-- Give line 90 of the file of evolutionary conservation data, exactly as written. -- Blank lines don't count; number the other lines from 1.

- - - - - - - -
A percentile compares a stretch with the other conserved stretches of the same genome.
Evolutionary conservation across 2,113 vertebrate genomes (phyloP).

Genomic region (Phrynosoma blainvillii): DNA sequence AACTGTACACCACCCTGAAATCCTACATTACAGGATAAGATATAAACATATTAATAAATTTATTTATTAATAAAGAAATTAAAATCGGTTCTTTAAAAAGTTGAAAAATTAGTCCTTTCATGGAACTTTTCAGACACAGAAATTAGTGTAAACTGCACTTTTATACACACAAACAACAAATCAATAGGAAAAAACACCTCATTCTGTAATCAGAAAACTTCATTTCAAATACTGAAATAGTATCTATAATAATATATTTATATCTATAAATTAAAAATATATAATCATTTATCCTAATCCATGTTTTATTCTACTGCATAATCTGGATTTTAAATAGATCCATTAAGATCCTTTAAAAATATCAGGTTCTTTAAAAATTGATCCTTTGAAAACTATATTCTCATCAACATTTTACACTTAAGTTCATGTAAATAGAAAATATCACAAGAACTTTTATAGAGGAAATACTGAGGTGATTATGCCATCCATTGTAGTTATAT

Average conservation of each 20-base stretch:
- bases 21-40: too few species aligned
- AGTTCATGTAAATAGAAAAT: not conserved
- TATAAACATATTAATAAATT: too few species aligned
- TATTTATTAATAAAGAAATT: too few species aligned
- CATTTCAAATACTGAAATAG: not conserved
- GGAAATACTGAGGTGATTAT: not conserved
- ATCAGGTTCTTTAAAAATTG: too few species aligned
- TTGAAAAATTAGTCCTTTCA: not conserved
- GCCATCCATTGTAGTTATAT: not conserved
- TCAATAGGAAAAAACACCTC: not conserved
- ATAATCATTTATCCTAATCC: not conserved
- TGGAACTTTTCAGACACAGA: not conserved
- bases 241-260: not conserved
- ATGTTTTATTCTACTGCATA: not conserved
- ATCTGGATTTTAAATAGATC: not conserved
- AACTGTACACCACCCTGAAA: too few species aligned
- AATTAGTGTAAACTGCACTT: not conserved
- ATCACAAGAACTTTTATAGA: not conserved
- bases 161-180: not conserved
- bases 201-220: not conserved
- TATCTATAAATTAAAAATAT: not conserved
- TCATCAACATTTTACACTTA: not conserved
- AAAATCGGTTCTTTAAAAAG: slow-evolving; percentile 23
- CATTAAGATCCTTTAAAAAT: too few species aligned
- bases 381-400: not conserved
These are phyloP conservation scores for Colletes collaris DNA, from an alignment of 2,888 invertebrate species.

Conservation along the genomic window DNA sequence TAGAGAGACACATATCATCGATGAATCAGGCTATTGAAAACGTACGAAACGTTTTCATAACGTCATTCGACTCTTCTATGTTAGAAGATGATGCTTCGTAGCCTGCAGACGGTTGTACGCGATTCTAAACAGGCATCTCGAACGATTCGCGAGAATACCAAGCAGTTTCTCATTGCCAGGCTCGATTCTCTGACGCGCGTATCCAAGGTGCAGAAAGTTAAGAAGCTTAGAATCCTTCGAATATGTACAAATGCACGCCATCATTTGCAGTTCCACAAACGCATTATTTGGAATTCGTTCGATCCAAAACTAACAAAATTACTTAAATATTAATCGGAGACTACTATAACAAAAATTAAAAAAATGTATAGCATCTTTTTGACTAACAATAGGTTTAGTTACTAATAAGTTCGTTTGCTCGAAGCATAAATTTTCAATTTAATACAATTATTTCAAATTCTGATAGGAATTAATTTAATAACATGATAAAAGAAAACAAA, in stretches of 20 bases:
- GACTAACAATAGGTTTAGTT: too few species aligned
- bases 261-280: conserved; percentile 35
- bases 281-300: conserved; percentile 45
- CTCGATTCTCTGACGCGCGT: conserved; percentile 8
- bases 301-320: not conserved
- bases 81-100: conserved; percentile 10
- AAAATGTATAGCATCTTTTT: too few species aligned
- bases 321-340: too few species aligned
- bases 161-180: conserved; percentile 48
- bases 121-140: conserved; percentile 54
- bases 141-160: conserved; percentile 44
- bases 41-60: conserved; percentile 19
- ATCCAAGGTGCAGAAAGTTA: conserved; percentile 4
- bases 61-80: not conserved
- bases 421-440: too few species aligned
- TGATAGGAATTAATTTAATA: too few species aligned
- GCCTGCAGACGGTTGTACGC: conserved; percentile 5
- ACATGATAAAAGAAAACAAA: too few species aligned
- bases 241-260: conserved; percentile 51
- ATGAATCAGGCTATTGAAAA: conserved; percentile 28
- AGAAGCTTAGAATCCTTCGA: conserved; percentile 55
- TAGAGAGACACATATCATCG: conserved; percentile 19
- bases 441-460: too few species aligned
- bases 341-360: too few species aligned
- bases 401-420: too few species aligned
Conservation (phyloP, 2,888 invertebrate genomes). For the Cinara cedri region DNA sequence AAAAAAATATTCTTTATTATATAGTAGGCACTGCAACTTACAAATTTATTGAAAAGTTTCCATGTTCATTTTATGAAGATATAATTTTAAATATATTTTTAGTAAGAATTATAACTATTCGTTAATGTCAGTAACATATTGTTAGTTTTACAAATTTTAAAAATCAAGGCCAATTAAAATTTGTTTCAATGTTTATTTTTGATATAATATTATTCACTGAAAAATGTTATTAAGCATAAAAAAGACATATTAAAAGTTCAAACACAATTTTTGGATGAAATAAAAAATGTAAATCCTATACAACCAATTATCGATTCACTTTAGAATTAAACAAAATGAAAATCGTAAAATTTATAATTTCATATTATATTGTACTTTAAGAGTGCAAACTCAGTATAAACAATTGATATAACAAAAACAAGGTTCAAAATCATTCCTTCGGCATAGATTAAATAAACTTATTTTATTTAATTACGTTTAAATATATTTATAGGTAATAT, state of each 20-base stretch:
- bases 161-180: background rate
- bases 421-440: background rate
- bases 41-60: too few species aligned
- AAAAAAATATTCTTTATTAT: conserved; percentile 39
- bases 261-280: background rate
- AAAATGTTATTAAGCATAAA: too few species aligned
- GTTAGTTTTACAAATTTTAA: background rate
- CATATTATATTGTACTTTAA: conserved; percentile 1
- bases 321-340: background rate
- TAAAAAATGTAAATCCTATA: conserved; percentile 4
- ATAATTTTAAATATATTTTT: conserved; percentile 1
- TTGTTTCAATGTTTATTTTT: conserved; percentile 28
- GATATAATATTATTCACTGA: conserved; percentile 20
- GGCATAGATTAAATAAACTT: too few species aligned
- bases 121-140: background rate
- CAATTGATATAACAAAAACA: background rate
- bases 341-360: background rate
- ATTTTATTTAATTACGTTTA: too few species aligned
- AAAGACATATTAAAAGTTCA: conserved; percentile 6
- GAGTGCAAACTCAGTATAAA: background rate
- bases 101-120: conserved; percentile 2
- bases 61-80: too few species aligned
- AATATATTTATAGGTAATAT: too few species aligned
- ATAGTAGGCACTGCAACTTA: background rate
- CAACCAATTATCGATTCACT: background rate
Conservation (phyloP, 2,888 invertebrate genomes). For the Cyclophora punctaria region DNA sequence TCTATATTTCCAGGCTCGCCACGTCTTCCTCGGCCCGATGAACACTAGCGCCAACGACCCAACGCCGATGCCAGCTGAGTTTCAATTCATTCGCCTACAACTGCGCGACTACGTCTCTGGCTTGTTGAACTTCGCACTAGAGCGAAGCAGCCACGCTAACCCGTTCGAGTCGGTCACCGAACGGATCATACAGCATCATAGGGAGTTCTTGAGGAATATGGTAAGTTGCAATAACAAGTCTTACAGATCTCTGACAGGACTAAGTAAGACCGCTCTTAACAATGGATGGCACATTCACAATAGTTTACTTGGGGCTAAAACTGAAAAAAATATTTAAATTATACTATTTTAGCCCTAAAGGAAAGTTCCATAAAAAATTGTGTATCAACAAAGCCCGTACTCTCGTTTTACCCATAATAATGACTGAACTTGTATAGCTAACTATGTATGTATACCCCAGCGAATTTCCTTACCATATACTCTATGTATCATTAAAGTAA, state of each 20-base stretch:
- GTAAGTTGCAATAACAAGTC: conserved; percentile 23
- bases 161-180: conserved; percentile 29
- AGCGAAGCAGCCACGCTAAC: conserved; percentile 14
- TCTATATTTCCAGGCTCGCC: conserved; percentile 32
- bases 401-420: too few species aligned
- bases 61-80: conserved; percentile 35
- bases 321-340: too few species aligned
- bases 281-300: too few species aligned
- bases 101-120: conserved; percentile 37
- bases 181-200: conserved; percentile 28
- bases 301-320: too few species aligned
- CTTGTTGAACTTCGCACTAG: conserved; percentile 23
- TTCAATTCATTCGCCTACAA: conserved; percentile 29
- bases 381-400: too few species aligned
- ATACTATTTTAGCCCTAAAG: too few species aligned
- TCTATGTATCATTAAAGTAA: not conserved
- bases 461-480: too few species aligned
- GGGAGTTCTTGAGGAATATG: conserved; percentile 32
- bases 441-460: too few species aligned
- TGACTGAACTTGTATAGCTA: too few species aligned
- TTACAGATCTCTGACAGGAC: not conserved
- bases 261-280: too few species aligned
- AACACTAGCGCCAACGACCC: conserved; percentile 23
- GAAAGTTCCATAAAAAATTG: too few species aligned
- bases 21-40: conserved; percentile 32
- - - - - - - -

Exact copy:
- bases 321-340: too few species aligned